King County scientists see unprecedented harmful algal bloom in Puget Sound

On June 16, field scientists from the King County Environmental Laboratory were collecting routine water quality samples aboard the research vessel, SoundGuardian, in the Central Basin of Puget Sound. As they were sampling, they noticed some patchy, brown coloration at the water’s surface at several sites visited that day.

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Blooms of Heterosigma akashiwo can develop very quickly and form conspicuous brown patches at the water’s surface where they congregate during the day. This flagellate can bloom in high numbers multiple times per season. (Photo: Gabriela Hannach)

The samples were analyzed and determined to be a dense bloom of a tiny, harmful flagellate known as Heterosigma akashiwo. A regular component of Puget Sound’s phytoplankton community, Heterosigma has the dubious honor of belonging to a group known as Harmful Algal Bloom (HAB) species. Heterosigma has been repeatedly associated with fish mortality.

The highest concentration of Heterosigma measured in the last six years reached 2 million cells per liter in the protected waters of Quartermaster Harbor. Last week’s bloom reached numbers as high as 4 million cells per literCell densities of this magnitude are rarely observed in Puget Sound’s main basin.  It is the largest Heterosigma bloom King County scientists have observed in the history of the phytoplankton monitoring program in Puget Sound’s Central Basin.

FlowCAM
The FlowCAM instrument is an automated imaging microscope used at the King County Environmental Lab to study phytoplankton cells in water samples. (Photo: Lyndsey Swanson)

A common and globally distributed coastal species, Heterosigma often blooms in shallow recesses of Puget Sound’s shoreline, but much less frequently in the mixed waters of its three deeper basins.

Puget Sound is home to many different types of HABs that exhibit a wide range of troublesome effects for people and wildlife. Heterosigma has long been associated with fish kills and while the exact mechanism is not yet clear, there is some evidence that it produces hydrogen peroxide (a reactive oxygen species) which can cause gill damage and lead to anoxia and respiratory failure.

Scientists believe the explosion of Heterosigma cells was enabled by a period of rainy weather that established a stable surface layer of nutrient-rich, low-salinity water where these cells could thrive and reproduce readily. It is extremely unlikely the bloom was related to the West Point Treatment Plant as the bloom is occurring all over central Puget Sound; the plant’s performance has been normal with no overflows; and the effluent quality has been excellent.

A clear relationship between Heterosigma blooms and rising spring temperatures has been documented in field studies, suggesting that as the average global temperature rises, we could see an increase in the frequency of blooms of this toxic flagellate in Puget Sound waters.

Heterosigma 6-16-20
Above are microscopic photos of individual particles detected in water samples arranged in a collage by the FlowCam instrument. The golden, oval-shaped particles in this collage are Heterosigma akashiwo collected from the recent bloom. (Photo: Gabriela Hannach)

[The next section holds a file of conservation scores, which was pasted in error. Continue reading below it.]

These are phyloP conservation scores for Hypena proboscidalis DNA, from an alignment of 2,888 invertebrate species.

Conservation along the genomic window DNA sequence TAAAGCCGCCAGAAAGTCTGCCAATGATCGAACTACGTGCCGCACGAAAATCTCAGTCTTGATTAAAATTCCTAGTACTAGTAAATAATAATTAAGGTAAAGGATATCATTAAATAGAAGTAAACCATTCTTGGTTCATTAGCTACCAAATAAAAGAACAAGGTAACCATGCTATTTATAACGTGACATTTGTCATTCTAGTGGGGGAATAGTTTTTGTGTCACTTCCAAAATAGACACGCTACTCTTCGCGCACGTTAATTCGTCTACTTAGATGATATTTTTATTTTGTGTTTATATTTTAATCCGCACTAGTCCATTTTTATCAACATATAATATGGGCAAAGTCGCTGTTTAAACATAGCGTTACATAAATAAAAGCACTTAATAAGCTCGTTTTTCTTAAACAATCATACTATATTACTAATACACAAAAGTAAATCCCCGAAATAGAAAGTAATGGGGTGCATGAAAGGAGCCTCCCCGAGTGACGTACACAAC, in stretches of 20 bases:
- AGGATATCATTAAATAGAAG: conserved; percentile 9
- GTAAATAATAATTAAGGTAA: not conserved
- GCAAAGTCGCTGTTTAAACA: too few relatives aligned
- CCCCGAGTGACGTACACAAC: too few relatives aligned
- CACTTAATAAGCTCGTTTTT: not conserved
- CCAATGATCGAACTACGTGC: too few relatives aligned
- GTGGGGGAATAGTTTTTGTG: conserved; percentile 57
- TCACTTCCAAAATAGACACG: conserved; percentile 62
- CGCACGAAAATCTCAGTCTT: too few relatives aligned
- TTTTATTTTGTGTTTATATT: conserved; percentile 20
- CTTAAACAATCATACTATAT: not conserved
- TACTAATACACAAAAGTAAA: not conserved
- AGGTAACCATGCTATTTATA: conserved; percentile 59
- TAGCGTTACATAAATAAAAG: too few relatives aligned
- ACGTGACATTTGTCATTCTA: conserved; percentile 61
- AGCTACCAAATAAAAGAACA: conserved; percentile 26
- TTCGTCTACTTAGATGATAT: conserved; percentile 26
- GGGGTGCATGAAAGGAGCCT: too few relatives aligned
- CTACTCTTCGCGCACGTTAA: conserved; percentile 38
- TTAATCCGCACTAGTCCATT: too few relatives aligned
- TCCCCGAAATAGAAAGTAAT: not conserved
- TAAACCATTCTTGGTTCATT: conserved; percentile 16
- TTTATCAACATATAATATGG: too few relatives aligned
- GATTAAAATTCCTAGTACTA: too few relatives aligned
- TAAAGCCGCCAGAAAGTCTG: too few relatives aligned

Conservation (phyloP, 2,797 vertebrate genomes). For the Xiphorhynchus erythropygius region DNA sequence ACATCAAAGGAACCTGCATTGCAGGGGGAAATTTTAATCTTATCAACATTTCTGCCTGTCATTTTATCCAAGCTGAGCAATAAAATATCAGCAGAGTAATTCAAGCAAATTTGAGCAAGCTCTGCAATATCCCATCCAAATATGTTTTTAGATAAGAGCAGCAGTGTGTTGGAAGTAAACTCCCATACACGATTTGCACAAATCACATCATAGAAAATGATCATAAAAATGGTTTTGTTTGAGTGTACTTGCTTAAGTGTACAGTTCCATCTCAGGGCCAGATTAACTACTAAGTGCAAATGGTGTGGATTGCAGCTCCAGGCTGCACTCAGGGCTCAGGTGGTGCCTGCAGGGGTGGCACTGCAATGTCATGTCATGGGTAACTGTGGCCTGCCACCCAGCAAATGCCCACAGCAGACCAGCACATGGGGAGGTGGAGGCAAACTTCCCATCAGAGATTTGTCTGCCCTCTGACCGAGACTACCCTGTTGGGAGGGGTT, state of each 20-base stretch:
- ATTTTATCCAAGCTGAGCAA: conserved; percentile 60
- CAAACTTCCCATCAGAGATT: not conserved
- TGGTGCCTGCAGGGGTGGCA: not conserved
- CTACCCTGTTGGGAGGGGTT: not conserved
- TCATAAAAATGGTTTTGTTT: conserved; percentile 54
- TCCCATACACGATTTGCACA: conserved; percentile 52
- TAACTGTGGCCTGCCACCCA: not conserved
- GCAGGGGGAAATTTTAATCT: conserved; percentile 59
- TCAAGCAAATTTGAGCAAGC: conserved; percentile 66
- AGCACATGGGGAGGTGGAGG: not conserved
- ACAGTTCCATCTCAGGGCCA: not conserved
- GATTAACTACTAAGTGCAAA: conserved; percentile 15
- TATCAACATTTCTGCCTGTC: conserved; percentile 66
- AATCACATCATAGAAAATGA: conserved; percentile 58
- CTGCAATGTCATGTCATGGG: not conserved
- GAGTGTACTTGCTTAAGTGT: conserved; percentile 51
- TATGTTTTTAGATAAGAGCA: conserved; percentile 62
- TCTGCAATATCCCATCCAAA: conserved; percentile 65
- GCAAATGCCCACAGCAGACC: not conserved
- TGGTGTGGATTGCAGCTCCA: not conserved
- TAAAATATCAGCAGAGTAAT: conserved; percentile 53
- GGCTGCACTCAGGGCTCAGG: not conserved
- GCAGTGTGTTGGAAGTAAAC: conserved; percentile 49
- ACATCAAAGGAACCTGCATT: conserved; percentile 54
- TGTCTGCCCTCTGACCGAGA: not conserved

Since 2008, the King County Environmental Laboratory has monitored the phytoplankton community of the Central Basin of Puget Sound, using microscopy to document the enormous variety of phytoplankton that inhabit these waters.

King County shares data with local agencies to share and inform aqua-culturists and other relevant agencies as an advanced warning, thereby helping to protect local industry from the potentially deleterious effects of this harmful species.

Heterosigma akashiwo is a small, photosynthetic flagellate common to Puget Sound waters. It is best known for its cartwheeling swimming pattern, cornflake-like appearance, and association with fish kills. (Video: Lyndsey Swanson)


Sources

Cochlan,W.P., Trainer, V.L. Trick, C.G., Wells, M.L., Eberhart, B.-T. L., Bill, B.D. 2013.Heterosigma akashiwo in the Salish Sea: defining growth and toxicity leading to fish kills. Proceedings of the 15th International Conference on Harmful Algae.

Glibert, P.M., Anderson, D.M., Gentien, P., Grane´li, E., Sellner, K.G., 2005. The global, complex phenomena of harmful algal blooms. Oceanography 18 (2), 136–147.

Taylor, F. J. R., Haigh, R. 1993. The Ecology of Fish-Killing Blooms of the Chloromonad Flagellate Heterosigma akashiwo in the Strait of Georgia and Adjacent Waters. In: Smayda, T. J. and Shimizu, Y. (eds.). Toxic Phytoplankton Blooms in the Sea. Elsevier, Amsterdam. 705-771

Horner, R. A. 2002. A Taxonomic Guide To Some Common Phytoplankton. Biopress Limited, Dorset Press, Dorchester, UK. 200.

Steidinger, K.A. & Meave del Castillo, M.E. [Eds.] 2018. Guide to the Identification of Harmful Microalgae in the Gulf of Mexico.(Vols. I-II). St. Petersburg, FL; DiggyPOD, Inc.

Swanson, L.M, & Hannach G.; “Harmful Algal Species in the Central Basin of Puget Sound: Seasonal Bloom Patterns Analyzed Via FlowCAM Technology.” Salish Sea Ecosystem Conference 2020 (Digital poster presentation). King County Environmental Laboratory, Seattle, WA.

Rensel, J.E.J., 2007. Fish kills from the harmful alga Heterosigma akashiwo in Puget Sound:  Recent blooms and review.



Categories: data, Environmental Lab, Field Work, Monitoring, Puget Sound, science, SoundGuardian, water quality

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